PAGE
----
Last week, Deborah Koolbeck, Brandon Frost, and I went to the Renaissance Arlington Capital View Hotel to get familiar with the venue and surrounding area where Washington Week will take place June 2-5. Although it was raining that day, we decided to walk from the Crystal City Metro stop to the hotel—about a 10 minute walk. There is an underground walkway with numerous shops and restaurants, but we enjoyed the outdoor walk and getting acclimated to the area.
Archive for May, 2019
AACTE Selects 10 Institutions for Networked Improvement Community Around Special Education Teacher Shortage
AACTE received nearly 50 applications from preparation programs across the country to participate in the Reducing the Shortage of Special Education Teachers Networked Improvement Community supported by the CEEDAR Center! The AACTE Reducing the Shortage of Special Education Teachers Networked Improvement Community (NIC) aims to address the problem of the shortage and lack of diversity of fully prepared and credentialed special education teachers in public schools across the nation.
AACTE is proud to be partnering with the following member institutions in reducing the special education teacher shortage:
Cleveland State University
Eastern Michigan University
Texas State University
University of Central Florida
University of Nebraska at Omaha
University of Northern Colorado
University of Oregon
University of Wisconsin at Madison
Virginia State University
Western Kentucky University
On behalf of the Board of Directors of the American Association of Colleges for Teacher Education (AACTE), President and CEO Lynn M. Gangone issued the following statement today responding to the passage of HB 7093 through the Florida legislature:
“While it is in the purview of states to determine paths forward on school safety that protect students and teachers, the passage of this particular bill in Florida is disconcerting at best.
In particular, after Parkland, Florida enacted a law that created an optional program to have armed ‘guardians’ on school campuses, but explicitly prohibited teachers engaged in classroom instruction from being a guardian, with limited, focused exceptions. HB 7093 eliminates this prohibition, opening the door for classroom teachers to be armed. Expanding what was already a controversial policy is the wrong path toward ensuring the safety of all students and staff on school campuses.
The Outstanding Book Award, overseen by the AACTE Committee on Research and Dissemination, recognizes exemplary books that make a significant contribution to the knowledge base of educator preparation or of teaching and learning with implications for educator preparation.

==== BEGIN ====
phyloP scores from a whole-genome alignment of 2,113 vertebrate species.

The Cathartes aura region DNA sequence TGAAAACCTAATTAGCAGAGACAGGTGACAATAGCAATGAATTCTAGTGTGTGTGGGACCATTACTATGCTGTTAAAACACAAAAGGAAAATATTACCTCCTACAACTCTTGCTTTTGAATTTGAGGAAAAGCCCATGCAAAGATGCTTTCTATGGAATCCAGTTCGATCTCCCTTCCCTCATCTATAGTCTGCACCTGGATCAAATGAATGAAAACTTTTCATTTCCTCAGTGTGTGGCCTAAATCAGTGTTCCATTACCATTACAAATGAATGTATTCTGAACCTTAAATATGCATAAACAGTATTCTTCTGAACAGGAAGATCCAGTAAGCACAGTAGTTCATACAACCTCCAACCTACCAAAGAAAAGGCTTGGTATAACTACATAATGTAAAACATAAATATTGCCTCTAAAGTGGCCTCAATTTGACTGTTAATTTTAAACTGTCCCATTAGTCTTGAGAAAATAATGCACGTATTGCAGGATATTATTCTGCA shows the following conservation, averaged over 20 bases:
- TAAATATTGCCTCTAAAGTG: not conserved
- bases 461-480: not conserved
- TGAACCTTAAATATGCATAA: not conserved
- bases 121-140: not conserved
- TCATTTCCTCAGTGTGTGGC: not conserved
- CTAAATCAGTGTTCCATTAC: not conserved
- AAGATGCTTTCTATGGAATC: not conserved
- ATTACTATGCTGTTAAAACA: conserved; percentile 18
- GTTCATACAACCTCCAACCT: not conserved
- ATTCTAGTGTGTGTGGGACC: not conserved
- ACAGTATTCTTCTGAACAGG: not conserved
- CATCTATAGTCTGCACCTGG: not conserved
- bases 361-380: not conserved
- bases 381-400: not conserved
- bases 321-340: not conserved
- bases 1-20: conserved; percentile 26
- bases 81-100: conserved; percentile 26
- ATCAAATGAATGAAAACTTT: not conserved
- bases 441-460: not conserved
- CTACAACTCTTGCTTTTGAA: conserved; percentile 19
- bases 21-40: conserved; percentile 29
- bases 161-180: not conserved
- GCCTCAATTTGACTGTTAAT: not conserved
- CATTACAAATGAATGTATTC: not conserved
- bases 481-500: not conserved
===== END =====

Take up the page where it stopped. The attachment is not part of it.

Here are our most recent winners:
2019 Mary Dilworth, Millennial Teachers of Color (Harvard Education Press)
2018 Marcelle Haddix, Cultivating Racial and Linguistic Diversity in Literacy Teacher Education: Teachers Like Me (Routledge & NCTE)
2017 Eva Zygmunt and Patricia Clark, Transforming Teacher Education for Social Justice (Teachers College Press)
Read the latest JTE Insider blog interview by the Journal of Teacher Education (JTE) editorial team. This blog is available to the public, and AACTE members have free access to the articles in the JTE online archives—just log in with your AACTE profile.
This interview features insights from Melanie M. Acosta, author of the JTE article “The Paradox of Pedagogical Excellence Among Exemplary Black Women Educators.” The article is published in the Jan/Feb 2019 issue of the Journal of Teacher Education.
Q1. What motivated you to pursue this particular research topic?
I was compelled to study the professional experiences of exceptional Black women educators for many reasons. One of the most important reasons was related to my own positionality as a Black woman educator with a record of success in teaching. Another crucial reason I wanted to pursue research on Black women educator professional experiences was related to expanding and complicating the dialogue on diversifying the teaching force to focus on issues affecting Black teacher retention, which includes teachers’ positionalities and the treatment of Black women educators in schools.
Looking to begin, or even expand upon, your career as an educational leader? AACTE’s Leadership Academy is your opportunity to discover who you are as an academic administrator. We asked a member of AACTE’s Academy Faculty, John Henning, to elaborate upon his experiences as a three-time attendee. Henning had this insight to offer, as well as advice for future Academy participants:
What year(s) did you attend the Academy, and what position were you in at the time?
I first attended the Academy as a newly-hired, outside department chair in 2009. I attended again in 2013, when I was promoted to Associate Dean. Finally, I attended a third time in 2015 when I began my dean’s position.
The American Association of Colleges for Teacher Education (AACTE) is pleased by the U.S. House of Representatives Committee on Appropriations Subcommittee on Labor, Health and Human Services, Education and Related Agencies’ (Labor-H Subcommittee) draft bill released for Fiscal Year 2020 (FY20) yesterday. Among the programs seeing an increase in funding is the Teacher Quality Partnership (TQP) grant program, the only federal initiative dedicated to strengthening and transforming educator preparation at institutions of higher education.
AACTE members have worked tirelessly to inform Congress about the effectiveness of this program, and the result is now tangible. The AACTE community can take heart, as their voices have clearly been heard on Capitol Hill. The bill in its current form increases TQP by $10 million for a total of $53 million; TQP has been flat-funded at $43.1 million since FY15.